Excursion reports – all non-geological – were a collection of personal recollections and comments, including a rebuke in one about the excessive taking of refreshments. This was tempered in another when members had to repair to the local inn in Strathblane while the horses were rested for the return journey to Glasgow.
Allan Hall – Island of Melos (100 miles S of Athens)
This island, where the Venus de Milo statue was found, has no airport and therefore has few international tourists. It contains several connected volcanic centres, all now extinct, which caused high grade metamorphism. The resultant hot springs created deposits of sulphur, gypsum, alum, and china clay, all of which have been extensively worked, leaving only the coastal fringe untouched. Because of the economic importance of these deposits, the island has a long human history, with a map from 200 B.C. The many archaeological sites are now protected by guards.
Alexander Herriot, M.I.C.E., M.C.I.W.E.M. 1913-1999
From time to time there emerges someone who, while pursuing a successful career in one profession, is remembered by many of those who knew him for the contributions he made in another field of activity; Alex was one of these. From boyhood he spent many holidays on the island of Arran. Later in the 1930s, while studying Civil Engineering, it is perhaps unsurprising that he took up an interest in geology as a hobby. What is more remarkable is that, having equipped himself with a petrological microscope, and having mastered the use of this instrument in the study of thin sections of rocks, he acquired a mastery of igneus petrography of truly professional standard.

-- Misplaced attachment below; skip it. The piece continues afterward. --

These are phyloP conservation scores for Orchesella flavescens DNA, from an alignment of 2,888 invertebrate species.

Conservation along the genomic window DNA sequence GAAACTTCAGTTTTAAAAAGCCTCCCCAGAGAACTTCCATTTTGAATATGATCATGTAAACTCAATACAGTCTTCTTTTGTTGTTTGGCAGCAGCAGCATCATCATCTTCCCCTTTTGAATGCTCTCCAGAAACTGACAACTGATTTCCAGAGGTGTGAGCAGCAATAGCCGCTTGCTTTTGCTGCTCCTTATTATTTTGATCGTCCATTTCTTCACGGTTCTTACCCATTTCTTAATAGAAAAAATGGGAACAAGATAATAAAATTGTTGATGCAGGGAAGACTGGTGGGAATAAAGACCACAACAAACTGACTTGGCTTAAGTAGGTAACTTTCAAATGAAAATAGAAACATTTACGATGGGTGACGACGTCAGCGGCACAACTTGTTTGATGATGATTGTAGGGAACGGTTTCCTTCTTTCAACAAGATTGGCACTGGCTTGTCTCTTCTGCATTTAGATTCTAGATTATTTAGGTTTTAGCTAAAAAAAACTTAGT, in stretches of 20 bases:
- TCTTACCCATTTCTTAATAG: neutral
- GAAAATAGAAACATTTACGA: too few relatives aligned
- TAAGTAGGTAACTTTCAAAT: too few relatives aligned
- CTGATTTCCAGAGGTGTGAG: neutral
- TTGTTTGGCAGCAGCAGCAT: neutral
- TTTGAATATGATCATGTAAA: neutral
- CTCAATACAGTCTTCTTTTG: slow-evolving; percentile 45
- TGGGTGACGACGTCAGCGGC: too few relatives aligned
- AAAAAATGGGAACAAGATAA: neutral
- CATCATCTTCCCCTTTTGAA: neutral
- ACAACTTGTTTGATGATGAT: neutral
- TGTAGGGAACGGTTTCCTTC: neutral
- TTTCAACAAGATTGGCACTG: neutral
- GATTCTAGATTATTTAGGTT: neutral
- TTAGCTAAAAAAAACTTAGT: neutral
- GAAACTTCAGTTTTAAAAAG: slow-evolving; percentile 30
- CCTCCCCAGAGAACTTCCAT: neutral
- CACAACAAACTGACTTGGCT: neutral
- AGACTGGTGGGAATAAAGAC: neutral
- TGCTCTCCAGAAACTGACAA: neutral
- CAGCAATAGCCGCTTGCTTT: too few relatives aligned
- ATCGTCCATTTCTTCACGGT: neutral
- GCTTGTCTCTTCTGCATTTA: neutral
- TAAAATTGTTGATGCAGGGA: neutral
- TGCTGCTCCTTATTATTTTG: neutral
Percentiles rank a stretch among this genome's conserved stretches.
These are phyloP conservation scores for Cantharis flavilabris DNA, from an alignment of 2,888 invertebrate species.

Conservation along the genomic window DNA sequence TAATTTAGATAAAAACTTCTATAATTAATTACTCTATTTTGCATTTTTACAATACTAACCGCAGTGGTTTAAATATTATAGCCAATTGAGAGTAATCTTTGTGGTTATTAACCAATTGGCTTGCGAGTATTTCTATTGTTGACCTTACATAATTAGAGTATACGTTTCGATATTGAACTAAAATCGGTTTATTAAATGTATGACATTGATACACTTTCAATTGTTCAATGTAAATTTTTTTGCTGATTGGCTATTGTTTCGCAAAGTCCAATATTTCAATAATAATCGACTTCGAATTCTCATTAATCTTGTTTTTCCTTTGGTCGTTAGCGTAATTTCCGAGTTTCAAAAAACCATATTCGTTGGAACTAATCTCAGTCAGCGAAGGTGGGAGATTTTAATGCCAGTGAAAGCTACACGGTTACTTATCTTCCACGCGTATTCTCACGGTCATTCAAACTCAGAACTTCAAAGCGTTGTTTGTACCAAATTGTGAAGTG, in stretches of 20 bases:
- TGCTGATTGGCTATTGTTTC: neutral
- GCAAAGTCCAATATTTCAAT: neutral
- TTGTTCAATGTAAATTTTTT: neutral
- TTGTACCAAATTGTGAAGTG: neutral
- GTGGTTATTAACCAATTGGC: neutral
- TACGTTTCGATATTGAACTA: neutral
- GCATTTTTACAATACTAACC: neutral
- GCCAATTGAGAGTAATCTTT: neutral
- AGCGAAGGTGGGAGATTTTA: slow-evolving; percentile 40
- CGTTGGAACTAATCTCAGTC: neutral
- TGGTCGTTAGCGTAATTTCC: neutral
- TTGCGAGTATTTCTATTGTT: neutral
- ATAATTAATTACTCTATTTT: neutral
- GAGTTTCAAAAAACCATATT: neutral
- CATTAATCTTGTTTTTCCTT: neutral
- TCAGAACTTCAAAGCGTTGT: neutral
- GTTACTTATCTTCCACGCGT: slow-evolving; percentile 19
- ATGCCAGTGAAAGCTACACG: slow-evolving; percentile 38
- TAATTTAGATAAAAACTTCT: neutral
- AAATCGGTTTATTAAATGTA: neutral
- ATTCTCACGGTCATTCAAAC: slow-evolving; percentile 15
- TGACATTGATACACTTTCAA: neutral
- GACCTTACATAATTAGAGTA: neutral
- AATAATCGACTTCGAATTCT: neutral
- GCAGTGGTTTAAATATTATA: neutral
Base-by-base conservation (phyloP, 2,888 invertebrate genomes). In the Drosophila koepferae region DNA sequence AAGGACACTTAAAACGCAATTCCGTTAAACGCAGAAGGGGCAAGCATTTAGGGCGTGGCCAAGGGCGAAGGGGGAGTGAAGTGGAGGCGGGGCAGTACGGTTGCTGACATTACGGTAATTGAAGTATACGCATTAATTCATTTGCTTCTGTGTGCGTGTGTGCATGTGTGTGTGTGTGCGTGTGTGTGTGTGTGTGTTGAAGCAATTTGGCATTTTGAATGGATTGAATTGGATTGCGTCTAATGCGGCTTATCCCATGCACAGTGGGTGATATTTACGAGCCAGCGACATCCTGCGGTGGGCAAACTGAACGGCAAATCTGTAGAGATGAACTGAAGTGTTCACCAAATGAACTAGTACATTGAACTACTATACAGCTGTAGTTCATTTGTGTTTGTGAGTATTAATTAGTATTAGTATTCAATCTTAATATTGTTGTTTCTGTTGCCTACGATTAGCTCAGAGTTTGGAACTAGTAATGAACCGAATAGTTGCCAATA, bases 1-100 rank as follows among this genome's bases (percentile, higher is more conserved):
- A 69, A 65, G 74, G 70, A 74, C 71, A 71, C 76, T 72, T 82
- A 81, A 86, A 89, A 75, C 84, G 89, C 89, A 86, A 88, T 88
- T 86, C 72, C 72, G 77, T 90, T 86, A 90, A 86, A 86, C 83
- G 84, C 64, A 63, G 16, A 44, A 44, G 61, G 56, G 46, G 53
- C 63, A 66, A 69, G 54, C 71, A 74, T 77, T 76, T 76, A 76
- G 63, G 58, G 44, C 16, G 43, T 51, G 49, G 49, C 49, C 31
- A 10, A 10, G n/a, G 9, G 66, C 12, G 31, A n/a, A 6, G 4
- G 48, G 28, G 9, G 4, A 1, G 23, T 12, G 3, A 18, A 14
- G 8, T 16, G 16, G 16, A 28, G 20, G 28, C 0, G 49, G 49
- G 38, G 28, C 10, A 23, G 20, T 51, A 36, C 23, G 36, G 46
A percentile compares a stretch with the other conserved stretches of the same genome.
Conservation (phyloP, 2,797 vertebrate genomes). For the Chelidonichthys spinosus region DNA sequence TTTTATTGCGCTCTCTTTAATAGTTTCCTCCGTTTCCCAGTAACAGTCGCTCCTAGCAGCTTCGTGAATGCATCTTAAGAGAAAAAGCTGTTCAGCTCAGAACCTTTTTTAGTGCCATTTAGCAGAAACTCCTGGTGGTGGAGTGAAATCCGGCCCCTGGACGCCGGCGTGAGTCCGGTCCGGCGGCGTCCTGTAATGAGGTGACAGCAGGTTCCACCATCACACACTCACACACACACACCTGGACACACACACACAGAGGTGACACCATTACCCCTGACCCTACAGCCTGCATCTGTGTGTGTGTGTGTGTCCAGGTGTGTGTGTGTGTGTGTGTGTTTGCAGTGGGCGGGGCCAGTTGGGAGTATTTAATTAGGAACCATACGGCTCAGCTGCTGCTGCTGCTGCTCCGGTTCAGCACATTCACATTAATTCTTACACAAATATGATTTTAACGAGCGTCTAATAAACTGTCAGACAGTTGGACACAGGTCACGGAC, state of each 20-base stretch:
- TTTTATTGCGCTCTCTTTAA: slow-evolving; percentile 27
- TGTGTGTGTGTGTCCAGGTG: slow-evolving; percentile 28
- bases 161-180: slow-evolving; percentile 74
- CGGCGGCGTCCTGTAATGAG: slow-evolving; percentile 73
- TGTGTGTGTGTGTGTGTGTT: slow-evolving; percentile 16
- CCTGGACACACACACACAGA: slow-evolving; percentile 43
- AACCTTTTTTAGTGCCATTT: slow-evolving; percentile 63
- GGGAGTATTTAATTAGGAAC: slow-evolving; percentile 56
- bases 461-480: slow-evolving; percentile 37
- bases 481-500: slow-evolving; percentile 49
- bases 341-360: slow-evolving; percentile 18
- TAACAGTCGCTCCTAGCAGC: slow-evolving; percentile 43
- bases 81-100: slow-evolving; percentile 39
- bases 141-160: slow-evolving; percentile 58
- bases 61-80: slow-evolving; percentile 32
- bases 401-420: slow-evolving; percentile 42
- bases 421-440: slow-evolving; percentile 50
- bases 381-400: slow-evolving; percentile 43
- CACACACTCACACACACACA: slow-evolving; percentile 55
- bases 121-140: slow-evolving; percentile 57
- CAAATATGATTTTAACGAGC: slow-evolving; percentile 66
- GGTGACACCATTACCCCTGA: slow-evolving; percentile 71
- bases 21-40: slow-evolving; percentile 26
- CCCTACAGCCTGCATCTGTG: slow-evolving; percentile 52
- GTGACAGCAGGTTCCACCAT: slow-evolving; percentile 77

Alex joined the Society in 1937 and devoted a lifetime of support to it thereafter. He was a member of council for 35 years, held the office of Treasurer and was elected President from 1976 to 1979. His interest in Arran and its igneous rocks in particular never abated. It is no exaggeration to maintain that his knowledge of the island was unsurpassed, and when the professionals needed help, they could rely on Alex to keep them right on the intimate details of the outcrops there. He published a number of papers in the Scottish Journal of Geology and the Society’s Proceedings, and was co-author in 1983 of the third edition of the Geological Guide to Arran. The value of his work was acknowledged by the British Geological Survey when it incorporated many of Alex’s observations in the 1987 edition of the geological map of the island.
His interests in geology were not confined to Arran. He collected material from many parts of the British Isles and from further afield. One certain way to please was to present him with a piece of some exotic rock from a far country. His only stipulation was that it had to be big enough to make a thin section of it. Latterly, his collection of thin sections exceeded 5000, and it is now housed in the Hunterian Museum, where it constitutes a remarkable memorial to his skill and passion for igneous petrography. This enthusiasm was infectious. With Alex’s encouragement, many of the Society’s members were encouraged to take up the making of thin sections as a hobby, and there was a surge in the sale of Canada balsam.
Alex’s service to the Society was recognised in 1983, when he was made an Honorary Life Member. In 1990 he was presented with the Worth Medal of the Geological Society of London in recognition of his ‘scholarship and devotion in the advancement of geology’. But above all, he is remembered with affection by all who knew him, for his passion for geology, his patience and good humour when he taught others the skills that he had acquired, and the meticulous attention to detail that accompanied his investigations in the field or under the microscope.
J. G. MacDonald